Feature Mark Walker August 26, 2023 (Comments off) (652)

Things That Never Happened

Over the years in motorsport, many classic stories never actually happened.

Whether they were genuine and never eventuated for a multitude of reasons, or pure speculative clickbait, in times before clicking was a thing, numerous pipedreams and plans have never come to light.

It’s one of our favourite topics – for instance, check out our earlier yarn on the many race track plans that never made it from the pages of newspapers and magazines.

Here’s a tiny selection of memorable, and not-so-memorable stories, we have collated.

Got one of your own? Send us a tip on the socials to @theracetorque – we’d love to see them!

By the end of the 1980s, it appears that not all was happy in Formula 1 circles, with multiple manufacturers mocking together challengers for the alternate Indycar series. How different would the world be if Ferrari jumped from the F1 ship?

Lotus was another brand to show their interest.

The Lotus nameplate eventually reached Indycar, although its involvement was far from auspicious.

While the Delta Wing concept made a play to be the basis of the new generation Indycar, that concept went on to a somewhat successful life in sportscar racing.

This concept, however, never saw the light of day.

Here’s one that did happen, kind of.

The HDT Director was the final nail in the original coffin between Peter Brock and the Holden factory.

Unlike its mega-successful predecessors, only 12 of this model were ever produced.

There have been many F1 concepts over the years that have never made it to a Grand Prix weekend.

Here is the Ford-powered Lola T95/30 with Allan McNish behind the wheel, the forerunner to the ill-fated 1996 Mastercard Lola.


When Bathurst was trying to figure out its future configuration, this plan was put forward for the pits to be reconstructed on the outside of the pit straight, with a rather extravagant grandstand built on its roof.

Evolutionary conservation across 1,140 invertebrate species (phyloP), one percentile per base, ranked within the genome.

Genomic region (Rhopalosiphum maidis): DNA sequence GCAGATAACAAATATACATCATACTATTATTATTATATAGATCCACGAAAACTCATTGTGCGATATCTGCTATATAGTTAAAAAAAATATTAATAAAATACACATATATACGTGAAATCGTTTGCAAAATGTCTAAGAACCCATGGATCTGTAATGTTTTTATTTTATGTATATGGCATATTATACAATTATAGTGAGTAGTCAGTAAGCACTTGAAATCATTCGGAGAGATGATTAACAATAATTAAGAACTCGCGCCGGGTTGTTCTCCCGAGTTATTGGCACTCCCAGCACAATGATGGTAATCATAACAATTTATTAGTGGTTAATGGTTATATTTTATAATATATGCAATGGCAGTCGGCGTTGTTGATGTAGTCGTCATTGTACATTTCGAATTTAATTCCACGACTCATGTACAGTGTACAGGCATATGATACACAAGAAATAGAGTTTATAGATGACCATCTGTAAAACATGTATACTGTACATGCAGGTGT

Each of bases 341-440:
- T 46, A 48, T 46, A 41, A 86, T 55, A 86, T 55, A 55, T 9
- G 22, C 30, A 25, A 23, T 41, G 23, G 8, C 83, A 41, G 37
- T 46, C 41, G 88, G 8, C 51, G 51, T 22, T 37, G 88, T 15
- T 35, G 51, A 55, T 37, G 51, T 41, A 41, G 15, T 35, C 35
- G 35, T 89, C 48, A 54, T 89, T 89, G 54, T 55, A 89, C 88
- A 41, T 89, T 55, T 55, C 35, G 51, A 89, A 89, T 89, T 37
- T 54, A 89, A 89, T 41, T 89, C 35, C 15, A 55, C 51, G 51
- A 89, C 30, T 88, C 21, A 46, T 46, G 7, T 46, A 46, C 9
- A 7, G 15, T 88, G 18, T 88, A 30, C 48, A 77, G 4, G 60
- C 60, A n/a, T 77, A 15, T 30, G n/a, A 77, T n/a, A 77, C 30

By 2004, the current-day complex was opened for business.

One day, we will produce a ten-part special on Bob Jane’s various ideas for Calder Park.

This one for a 24-hour production car race clearly never happened.

Last year, when we looked at the former race track that ran outside Melbourne’s Cherry Lake, we uncovered the story of plans to host the 1964 Australian Grand Prix at a new circuit in Altona.

This was the proposed layout, which was ultimately scuppered when Sandown Park opened across town.

While the Daytona International Speedway essentially took this form, aspects of the design were somewhat altered in the final form.

The infield road circuit through the swamp, the short track through the tri-oval, and the back straight moat never happened.

Before the Indianapolis Motor Speedway opened for racing in 1909, they took a few swings at the layout.

Interestingly, the road course did happen, in a totally different design, in the year 2000.

We will forever be fascinated with Darlington Park, and we covered its story in three parts:

Part 1 – The venue over timePart 2 – Murder, masterplans and a mountain pass. Part 3 – The secret Ford V8 Supercar base.

A Speedway, Drags and an extended road circuit would have changed the game at Oran Park…

Like Oran Park, Calder and Bathurst, Lakeside Raceway is another classic venue that has had its fair share of big plans that never eventuated.

This map from the 1980s shows a number of facets that started but were never properly finished.

Formula Nippon and this circuit never did arrive in Western Australia.

Various grand plans were put forward for Queensland Raceway – we ran through their details here.

Please note: in this render, the sun is setting in the south. Shifting the rotation of the earth was indeed lofty.

This story from Racing Car News runs through numerous race circuit plans, including for Darlington Park, Canberra, and an alternate location for the Gold Coast Indycar race on the nearby Spit.

The year is 2023, and we can confirm that this indeed did not happen.

From Supercars to race DTM, to V8 traction control, and the infamous Mark Webber non-test at McLaren, Auto Action bowled some front cover wides over the years.

Meanwhile, Motorsport News had its own battles.

Firstly, shortly after the cover on the left was published, Craig Lowndes absolutely left HRT, while on the right, CL did move, but to Ford Performance Racing, then Triple Eight, both with Ford.

You might also like!